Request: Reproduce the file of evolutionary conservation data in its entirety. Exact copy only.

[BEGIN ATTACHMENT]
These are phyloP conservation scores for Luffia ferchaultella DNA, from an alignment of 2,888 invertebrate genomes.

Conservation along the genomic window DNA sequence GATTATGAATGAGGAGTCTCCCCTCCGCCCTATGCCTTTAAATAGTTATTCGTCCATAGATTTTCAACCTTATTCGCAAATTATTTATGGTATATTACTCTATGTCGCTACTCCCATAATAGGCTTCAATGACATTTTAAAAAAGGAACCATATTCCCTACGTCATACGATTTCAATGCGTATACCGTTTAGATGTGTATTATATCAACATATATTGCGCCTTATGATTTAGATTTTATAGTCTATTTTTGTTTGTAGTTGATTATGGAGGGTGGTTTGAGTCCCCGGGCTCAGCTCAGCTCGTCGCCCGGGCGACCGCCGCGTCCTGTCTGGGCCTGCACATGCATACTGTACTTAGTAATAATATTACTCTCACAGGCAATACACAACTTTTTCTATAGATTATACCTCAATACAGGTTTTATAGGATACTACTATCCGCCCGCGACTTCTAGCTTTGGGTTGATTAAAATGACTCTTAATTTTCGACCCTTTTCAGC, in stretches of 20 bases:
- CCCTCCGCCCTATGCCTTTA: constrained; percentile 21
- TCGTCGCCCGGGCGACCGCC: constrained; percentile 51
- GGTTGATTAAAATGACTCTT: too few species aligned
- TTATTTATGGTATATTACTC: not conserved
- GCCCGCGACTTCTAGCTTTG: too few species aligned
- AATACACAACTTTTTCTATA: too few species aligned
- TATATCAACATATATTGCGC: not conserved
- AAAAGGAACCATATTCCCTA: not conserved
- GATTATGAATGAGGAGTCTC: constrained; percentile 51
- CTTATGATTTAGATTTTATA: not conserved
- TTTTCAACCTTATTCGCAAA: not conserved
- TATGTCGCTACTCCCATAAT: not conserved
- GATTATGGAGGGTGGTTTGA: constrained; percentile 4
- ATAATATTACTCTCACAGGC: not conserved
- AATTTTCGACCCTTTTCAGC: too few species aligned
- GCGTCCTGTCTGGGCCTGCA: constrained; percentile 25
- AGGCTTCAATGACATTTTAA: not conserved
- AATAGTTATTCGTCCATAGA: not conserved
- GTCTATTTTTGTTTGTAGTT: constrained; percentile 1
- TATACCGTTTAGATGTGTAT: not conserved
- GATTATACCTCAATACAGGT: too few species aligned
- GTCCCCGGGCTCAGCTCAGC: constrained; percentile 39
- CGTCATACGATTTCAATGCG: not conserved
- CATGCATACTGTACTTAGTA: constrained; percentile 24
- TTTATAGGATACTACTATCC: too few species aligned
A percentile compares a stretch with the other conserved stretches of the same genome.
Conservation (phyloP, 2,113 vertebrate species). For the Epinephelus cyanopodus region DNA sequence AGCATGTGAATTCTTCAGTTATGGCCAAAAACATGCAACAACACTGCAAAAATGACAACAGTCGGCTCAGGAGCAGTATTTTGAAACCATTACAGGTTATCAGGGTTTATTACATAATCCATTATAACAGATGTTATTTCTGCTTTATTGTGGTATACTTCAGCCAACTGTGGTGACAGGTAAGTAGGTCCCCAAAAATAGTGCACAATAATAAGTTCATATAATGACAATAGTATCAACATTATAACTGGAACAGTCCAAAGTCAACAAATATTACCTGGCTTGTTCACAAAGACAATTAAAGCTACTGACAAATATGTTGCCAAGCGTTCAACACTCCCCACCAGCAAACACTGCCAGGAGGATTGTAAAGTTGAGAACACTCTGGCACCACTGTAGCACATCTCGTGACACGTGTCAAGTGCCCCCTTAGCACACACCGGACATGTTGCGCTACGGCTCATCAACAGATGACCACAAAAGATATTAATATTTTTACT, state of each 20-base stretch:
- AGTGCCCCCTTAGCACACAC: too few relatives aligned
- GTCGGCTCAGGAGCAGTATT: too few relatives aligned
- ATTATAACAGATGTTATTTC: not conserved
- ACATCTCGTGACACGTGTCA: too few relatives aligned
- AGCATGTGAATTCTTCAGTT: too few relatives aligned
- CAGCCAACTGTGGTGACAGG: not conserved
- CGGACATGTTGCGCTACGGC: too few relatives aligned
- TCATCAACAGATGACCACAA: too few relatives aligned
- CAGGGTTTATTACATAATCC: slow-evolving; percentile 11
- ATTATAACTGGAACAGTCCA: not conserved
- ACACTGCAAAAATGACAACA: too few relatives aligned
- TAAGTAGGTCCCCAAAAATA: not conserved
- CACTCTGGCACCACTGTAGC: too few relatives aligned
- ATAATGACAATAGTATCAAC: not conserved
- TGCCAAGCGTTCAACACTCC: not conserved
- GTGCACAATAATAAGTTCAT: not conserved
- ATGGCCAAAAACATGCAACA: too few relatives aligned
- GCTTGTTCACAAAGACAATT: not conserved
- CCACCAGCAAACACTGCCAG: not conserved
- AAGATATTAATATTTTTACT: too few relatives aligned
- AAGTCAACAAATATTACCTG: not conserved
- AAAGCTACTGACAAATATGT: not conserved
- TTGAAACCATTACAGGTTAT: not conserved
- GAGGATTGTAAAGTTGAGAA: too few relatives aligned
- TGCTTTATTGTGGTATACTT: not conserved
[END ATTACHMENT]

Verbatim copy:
These are phyloP conservation scores for Luffia ferchaultella DNA, from an alignment of 2,888 invertebrate genomes.

Conservation along the genomic window DNA sequence GATTATGAATGAGGAGTCTCCCCTCCGCCCTATGCCTTTAAATAGTTATTCGTCCATAGATTTTCAACCTTATTCGCAAATTATTTATGGTATATTACTCTATGTCGCTACTCCCATAATAGGCTTCAATGACATTTTAAAAAAGGAACCATATTCCCTACGTCATACGATTTCAATGCGTATACCGTTTAGATGTGTATTATATCAACATATATTGCGCCTTATGATTTAGATTTTATAGTCTATTTTTGTTTGTAGTTGATTATGGAGGGTGGTTTGAGTCCCCGGGCTCAGCTCAGCTCGTCGCCCGGGCGACCGCCGCGTCCTGTCTGGGCCTGCACATGCATACTGTACTTAGTAATAATATTACTCTCACAGGCAATACACAACTTTTTCTATAGATTATACCTCAATACAGGTTTTATAGGATACTACTATCCGCCCGCGACTTCTAGCTTTGGGTTGATTAAAATGACTCTTAATTTTCGACCCTTTTCAGC, in stretches of 20 bases:
- CCCTCCGCCCTATGCCTTTA: constrained; percentile 21
- TCGTCGCCCGGGCGACCGCC: constrained; percentile 51
- GGTTGATTAAAATGACTCTT: too few species aligned
- TTATTTATGGTATATTACTC: not conserved
- GCCCGCGACTTCTAGCTTTG: too few species aligned
- AATACACAACTTTTTCTATA: too few species aligned
- TATATCAACATATATTGCGC: not conserved
- AAAAGGAACCATATTCCCTA: not conserved
- GATTATGAATGAGGAGTCTC: constrained; percentile 51
- CTTATGATTTAGATTTTATA: not conserved
- TTTTCAACCTTATTCGCAAA: not conserved
- TATGTCGCTACTCCCATAAT: not conserved
- GATTATGGAGGGTGGTTTGA: constrained; percentile 4
- ATAATATTACTCTCACAGGC: not conserved
- AATTTTCGACCCTTTTCAGC: too few species aligned
- GCGTCCTGTCTGGGCCTGCA: constrained; percentile 25
- AGGCTTCAATGACATTTTAA: not conserved
- AATAGTTATTCGTCCATAGA: not conserved
- GTCTATTTTTGTTTGTAGTT: constrained; percentile 1
- TATACCGTTTAGATGTGTAT: not conserved
- GATTATACCTCAATACAGGT: too few species aligned
- GTCCCCGGGCTCAGCTCAGC: constrained; percentile 39
- CGTCATACGATTTCAATGCG: not conserved
- CATGCATACTGTACTTAGTA: constrained; percentile 24
- TTTATAGGATACTACTATCC: too few species aligned
A percentile compares a stretch with the other conserved stretches of the same genome.
Conservation (phyloP, 2,113 vertebrate species). For the Epinephelus cyanopodus region DNA sequence AGCATGTGAATTCTTCAGTTATGGCCAAAAACATGCAACAACACTGCAAAAATGACAACAGTCGGCTCAGGAGCAGTATTTTGAAACCATTACAGGTTATCAGGGTTTATTACATAATCCATTATAACAGATGTTATTTCTGCTTTATTGTGGTATACTTCAGCCAACTGTGGTGACAGGTAAGTAGGTCCCCAAAAATAGTGCACAATAATAAGTTCATATAATGACAATAGTATCAACATTATAACTGGAACAGTCCAAAGTCAACAAATATTACCTGGCTTGTTCACAAAGACAATTAAAGCTACTGACAAATATGTTGCCAAGCGTTCAACACTCCCCACCAGCAAACACTGCCAGGAGGATTGTAAAGTTGAGAACACTCTGGCACCACTGTAGCACATCTCGTGACACGTGTCAAGTGCCCCCTTAGCACACACCGGACATGTTGCGCTACGGCTCATCAACAGATGACCACAAAAGATATTAATATTTTTACT, state of each 20-base stretch:
- AGTGCCCCCTTAGCACACAC: too few relatives aligned
- GTCGGCTCAGGAGCAGTATT: too few relatives aligned
- ATTATAACAGATGTTATTTC: not conserved
- ACATCTCGTGACACGTGTCA: too few relatives aligned
- AGCATGTGAATTCTTCAGTT: too few relatives aligned
- CAGCCAACTGTGGTGACAGG: not conserved
- CGGACATGTTGCGCTACGGC: too few relatives aligned
- TCATCAACAGATGACCACAA: too few relatives aligned
- CAGGGTTTATTACATAATCC: slow-evolving; percentile 11
- ATTATAACTGGAACAGTCCA: not conserved
- ACACTGCAAAAATGACAACA: too few relatives aligned
- TAAGTAGGTCCCCAAAAATA: not conserved
- CACTCTGGCACCACTGTAGC: too few relatives aligned
- ATAATGACAATAGTATCAAC: not conserved
- TGCCAAGCGTTCAACACTCC: not conserved
- GTGCACAATAATAAGTTCAT: not conserved
- ATGGCCAAAAACATGCAACA: too few relatives aligned
- GCTTGTTCACAAAGACAATT: not conserved
- CCACCAGCAAACACTGCCAG: not conserved
- AAGATATTAATATTTTTACT: too few relatives aligned
- AAGTCAACAAATATTACCTG: not conserved
- AAAGCTACTGACAAATATGT: not conserved
- TTGAAACCATTACAGGTTAT: not conserved
- GAGGATTGTAAAGTTGAGAA: too few relatives aligned
- TGCTTTATTGTGGTATACTT: not conserved